The second-last stage of the Crocodile Trophy took the riders further north and towards the coast to Wetherby Cattle Station where Urs Huber won another stage in a sprint finish ahead of Sebastien Carabin. Annemiek van Vleuten claimed her third stage win as eighth outright ahead of Ruth Corset and Alice Pirard. New amateur leader is Juergen de Witte (BEL); Daniel Beresford will go into the final stage as the fastest Australian.
Today’s stage lead the riders via open fire roads towards the rainforest and the coast, ever so close to the finish in Port Douglas tomorrow. A dusty bunch of riders arrived at Wetherby Station, Australia’s oldest cattle station, which offers an authentic Outback experience on last time before the beach finish ahead.
It was a hot day today and riders spoke of the beautiful views and scenery as the raced through the thick rainforests of Kuranda and Mowbray National Parks.
Tomorrow’s final stage will be a time trial from Wetherby Station to Four Mile Beach via the infamous Bump Track, a rough downhill track down the escarpment into the tropical holiday paradise of Port Douglas. The finish will be right where two World Heritage sites, the oldest Rainforest meets the Great Barrier Reef, promising a spectacular finish to the 2016 Crocodile Trophy event.
From 10 am, riders will start in reverse order from the General Classification; race leader Urs Huber will be the last racer released onto the stage eight track. The first finishers will be expected across the line on Four Mile Beach near the Surf Life Saving Club in Port Douglas from 11 am with the race winners arriving from 11:30 am. The winners celebration will be held on Four Mile Beach at 2 pm.
From the bunch
“Second behind Urs is a good result, I’m close to him – he’s such a strong rider and famous in the cross-country world. To be not far off from him is good,” said Carabin. “I’ve been happy with my performance all week, except the second stage, where I was a little tired the last 10 kilometres. Without it would all have been a bit different … but after that everything was ok. If you’re off your game for one day, it’s enough… with a strong man like Urs. Urs is never tired – the first part of each stage is not a problem for me, because I know I can stay with him, but the second half of each stage I know that I might have a moment of weakness, but not him. It means that I’m not as confident as him, but I’m feeling good about tomorrow’s last stage.”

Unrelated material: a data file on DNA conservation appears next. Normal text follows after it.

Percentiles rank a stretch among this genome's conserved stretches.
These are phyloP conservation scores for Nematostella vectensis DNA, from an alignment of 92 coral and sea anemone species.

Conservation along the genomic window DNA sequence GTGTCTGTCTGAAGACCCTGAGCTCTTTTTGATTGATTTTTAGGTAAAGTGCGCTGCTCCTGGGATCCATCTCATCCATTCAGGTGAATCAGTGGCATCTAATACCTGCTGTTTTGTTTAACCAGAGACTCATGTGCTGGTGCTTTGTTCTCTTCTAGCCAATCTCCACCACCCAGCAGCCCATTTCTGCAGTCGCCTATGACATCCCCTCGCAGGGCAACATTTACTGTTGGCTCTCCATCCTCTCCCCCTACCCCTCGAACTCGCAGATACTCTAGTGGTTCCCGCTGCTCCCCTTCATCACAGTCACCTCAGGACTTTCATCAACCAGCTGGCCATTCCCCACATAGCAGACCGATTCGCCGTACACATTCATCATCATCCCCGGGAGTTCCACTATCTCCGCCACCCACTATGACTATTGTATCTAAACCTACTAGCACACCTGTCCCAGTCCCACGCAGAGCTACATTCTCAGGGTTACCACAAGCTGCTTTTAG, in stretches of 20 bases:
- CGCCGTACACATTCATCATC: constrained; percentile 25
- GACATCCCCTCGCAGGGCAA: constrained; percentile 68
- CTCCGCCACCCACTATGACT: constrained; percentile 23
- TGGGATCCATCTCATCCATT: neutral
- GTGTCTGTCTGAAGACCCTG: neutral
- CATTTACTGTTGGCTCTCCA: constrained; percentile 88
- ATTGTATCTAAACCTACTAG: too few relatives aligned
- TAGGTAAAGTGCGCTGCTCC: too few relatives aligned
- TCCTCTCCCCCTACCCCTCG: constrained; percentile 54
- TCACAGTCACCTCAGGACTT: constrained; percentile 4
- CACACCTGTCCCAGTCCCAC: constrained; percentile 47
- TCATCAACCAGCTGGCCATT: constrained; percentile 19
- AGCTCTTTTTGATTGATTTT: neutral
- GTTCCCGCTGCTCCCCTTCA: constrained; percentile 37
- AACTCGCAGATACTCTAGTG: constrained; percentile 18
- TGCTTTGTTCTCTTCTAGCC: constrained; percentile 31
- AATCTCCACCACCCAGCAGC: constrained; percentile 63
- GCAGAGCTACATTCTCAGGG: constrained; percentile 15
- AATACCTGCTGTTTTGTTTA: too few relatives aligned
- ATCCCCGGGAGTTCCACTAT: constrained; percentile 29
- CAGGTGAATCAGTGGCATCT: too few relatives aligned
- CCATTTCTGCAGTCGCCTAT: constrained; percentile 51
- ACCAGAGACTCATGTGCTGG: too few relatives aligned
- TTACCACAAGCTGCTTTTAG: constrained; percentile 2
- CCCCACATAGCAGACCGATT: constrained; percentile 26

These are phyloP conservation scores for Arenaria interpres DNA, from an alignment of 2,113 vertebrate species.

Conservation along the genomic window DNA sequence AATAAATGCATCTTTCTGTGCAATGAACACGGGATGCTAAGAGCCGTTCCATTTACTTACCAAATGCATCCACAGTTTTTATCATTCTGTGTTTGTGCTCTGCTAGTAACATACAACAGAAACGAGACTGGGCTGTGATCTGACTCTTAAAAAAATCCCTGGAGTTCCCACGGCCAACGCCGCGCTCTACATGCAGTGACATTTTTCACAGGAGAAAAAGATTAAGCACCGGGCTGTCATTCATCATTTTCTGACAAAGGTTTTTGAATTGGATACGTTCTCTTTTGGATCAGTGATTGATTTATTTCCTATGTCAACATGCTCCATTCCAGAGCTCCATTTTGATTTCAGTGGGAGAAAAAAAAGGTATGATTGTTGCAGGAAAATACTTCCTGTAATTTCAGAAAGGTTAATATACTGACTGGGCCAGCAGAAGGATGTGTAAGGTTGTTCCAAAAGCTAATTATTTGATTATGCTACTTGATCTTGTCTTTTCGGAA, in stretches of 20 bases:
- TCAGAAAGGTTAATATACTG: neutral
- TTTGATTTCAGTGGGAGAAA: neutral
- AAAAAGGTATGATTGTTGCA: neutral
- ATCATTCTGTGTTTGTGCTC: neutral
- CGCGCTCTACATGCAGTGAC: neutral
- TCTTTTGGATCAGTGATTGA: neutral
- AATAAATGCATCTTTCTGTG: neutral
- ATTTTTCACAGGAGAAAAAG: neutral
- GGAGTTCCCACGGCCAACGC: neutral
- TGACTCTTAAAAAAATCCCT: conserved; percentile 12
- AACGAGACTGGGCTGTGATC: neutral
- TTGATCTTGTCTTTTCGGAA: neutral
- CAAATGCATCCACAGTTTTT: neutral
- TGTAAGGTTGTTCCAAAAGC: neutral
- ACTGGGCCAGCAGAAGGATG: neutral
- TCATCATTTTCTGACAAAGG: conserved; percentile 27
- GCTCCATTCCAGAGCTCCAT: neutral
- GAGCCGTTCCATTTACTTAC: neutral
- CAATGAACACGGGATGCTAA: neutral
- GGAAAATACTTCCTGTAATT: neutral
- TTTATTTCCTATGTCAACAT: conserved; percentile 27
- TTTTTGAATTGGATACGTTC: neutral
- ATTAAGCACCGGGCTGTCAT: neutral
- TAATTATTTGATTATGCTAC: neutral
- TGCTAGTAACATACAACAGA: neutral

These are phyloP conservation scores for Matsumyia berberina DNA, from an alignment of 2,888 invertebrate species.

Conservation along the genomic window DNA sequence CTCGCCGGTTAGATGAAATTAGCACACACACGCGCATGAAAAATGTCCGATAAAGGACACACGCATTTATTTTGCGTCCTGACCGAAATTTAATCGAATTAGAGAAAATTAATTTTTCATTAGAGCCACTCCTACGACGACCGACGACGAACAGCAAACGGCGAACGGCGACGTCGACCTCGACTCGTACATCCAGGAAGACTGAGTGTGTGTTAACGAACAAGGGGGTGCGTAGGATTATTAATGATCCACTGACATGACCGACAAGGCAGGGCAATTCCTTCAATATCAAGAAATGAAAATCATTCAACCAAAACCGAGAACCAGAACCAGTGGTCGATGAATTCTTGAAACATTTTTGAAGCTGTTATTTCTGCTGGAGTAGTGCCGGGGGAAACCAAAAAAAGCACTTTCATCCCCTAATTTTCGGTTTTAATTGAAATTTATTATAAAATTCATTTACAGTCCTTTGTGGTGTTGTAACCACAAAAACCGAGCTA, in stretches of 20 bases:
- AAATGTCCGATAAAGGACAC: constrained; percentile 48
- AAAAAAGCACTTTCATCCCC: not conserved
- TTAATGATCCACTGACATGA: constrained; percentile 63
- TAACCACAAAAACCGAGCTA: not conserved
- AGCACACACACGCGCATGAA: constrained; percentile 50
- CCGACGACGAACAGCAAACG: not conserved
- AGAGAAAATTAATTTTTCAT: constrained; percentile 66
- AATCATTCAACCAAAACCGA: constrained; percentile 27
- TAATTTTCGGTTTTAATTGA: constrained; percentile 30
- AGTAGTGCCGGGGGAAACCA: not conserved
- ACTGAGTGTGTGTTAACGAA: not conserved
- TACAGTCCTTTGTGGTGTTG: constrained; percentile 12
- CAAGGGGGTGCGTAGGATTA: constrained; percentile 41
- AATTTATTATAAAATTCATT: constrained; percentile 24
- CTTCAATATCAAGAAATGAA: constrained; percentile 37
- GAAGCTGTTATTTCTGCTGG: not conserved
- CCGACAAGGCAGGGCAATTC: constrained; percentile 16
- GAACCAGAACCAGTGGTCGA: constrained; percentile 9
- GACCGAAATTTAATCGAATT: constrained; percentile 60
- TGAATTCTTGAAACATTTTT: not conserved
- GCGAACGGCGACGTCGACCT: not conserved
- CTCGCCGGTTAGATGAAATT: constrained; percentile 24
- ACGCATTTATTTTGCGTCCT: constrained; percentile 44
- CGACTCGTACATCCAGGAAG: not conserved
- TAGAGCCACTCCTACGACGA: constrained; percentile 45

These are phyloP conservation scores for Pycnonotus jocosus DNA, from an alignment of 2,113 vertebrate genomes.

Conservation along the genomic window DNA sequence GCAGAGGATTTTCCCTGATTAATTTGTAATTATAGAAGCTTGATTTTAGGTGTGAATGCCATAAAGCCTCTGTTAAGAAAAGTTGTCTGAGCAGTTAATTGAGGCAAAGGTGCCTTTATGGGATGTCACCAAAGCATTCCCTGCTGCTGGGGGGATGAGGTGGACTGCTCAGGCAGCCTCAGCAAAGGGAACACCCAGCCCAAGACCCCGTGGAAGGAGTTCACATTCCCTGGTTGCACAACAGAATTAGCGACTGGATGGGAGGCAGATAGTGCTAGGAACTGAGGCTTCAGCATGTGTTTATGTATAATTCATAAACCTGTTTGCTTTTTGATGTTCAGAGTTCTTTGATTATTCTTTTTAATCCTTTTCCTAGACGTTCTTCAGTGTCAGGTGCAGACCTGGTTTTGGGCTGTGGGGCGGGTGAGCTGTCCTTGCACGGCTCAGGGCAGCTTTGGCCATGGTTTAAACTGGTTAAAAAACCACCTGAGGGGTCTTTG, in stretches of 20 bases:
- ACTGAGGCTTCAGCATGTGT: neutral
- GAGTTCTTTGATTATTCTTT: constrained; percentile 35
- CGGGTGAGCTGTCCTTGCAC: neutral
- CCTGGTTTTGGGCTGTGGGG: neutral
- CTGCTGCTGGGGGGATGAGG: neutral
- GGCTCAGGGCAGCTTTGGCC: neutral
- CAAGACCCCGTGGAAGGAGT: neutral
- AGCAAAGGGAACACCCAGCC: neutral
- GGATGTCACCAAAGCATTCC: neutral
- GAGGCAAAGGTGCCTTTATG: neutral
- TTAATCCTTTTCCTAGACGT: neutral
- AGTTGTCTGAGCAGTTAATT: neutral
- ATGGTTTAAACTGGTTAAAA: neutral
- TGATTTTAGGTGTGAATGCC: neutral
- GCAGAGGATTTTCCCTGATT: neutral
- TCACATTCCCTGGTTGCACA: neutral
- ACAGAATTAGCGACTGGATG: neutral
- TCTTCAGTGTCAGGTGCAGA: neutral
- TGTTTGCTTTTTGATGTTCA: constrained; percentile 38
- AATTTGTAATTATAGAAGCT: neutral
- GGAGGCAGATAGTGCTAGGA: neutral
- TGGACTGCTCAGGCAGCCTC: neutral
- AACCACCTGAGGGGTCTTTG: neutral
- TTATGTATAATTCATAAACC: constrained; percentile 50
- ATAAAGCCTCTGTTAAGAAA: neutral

“I was able to control the race all day, I knew that most of the stage was going to be raced on wide open roads. We had a good group of six riders and worked together well. At the end Sebastien attacked two or three times, but I was able to stay with him every time and then it ended in a sprint finish between the two of us. I knew the arrival from last year and was able to pass him at the right moment,” explained Huber. “I have a good lead for tomorrow, that’s why I’m calm ahead of tomorrow’s final stage. I hope that I won’t have any mechanicals and then it should all work out tomorrow.”
“Today was wonderful, I really enjoyed the stage. I’m here to see some of Australia and today we had a lot of nice views. But I saw a lot of my front wheel because I suffered a lot today,” women’s winner van Vleuten said. “I surprised myself a little bit this week – at first I came here starting the race for a holiday, but half-way through I suddenly got into the race mode. On the not-so-technical stages I felt really well and I enjoy to race hard and also with the guys here, it’s really wonderful to race together. It’s been super-difficult to adapt to the conditions here. I’m really not a mountain biker, so I’m also very careful, because I want to start my season in January with the Tour Down Under without injuries on the road, so I’m here to take it easy on the technical and dangerous parts and ride fast on the other parts. I actually did get clearance from my Orica AIS team to do this race – at first they said I’m crazy to do this in my holidays. But I told them that I want to see more of Australia this way and they were really ok with it. Actually, I almost convinced my team director to compete also, well, maybe next year!”
Ruth Corset has been a little slower to come around to the race, but she’s almost sorry it’s just about over.
“To be honest, on day two I thought this is crazy, I’ll never do this again, but you know what, now, I’ve really enjoyed the last few days, I think, possibly I might come back.”
1.#11Urs HUBER (Team Bulls) / SUI / 22h59:52.3
2.#1Sebastien CARABIN (merida wallonie-Vojo Mag) / BEL /23h01:34.9+1:42.6
3.#4Michiel VAN AELBROECK (WMTB.be)/ BEL / 24h03:30.8+1h03:38.5
4.#3Bas PETERS (MijnBadLiv/Giant offroad team) / NED / 24h07:41.8+1h07:49.5
5.#10Manuel PLIEM (Team KTM-RAD.SPORT.SZENE)/ AUT / 24h13:15.0+1h13:22.7
1.#21Alice PIRARD (Merida-Wallonie MTB Team) / BEL / 29h24:48.0|
2.#22Annemiek VAN VLEUTEN (Orica-AIS / Scott) / NED /30h15:14.6+50:26.6
3.#25Ruth CORSET / AUS / 30h35:42.3+1h10:54.3
4.#23Sarah KAEHLER (Astute Financial Racing Team) / AUS / 34h57:03.4+5h32:15.4
Further leader jerseys:
Amateur leader jersey men: Juergen de Witte (BEL / CIBEL – CEBON)
Amateur leader jersey women: Anita Narula (AUS / Liv Cycling)
Australia leader jersey: Daniel Beresford (AUS / Croc for Kids)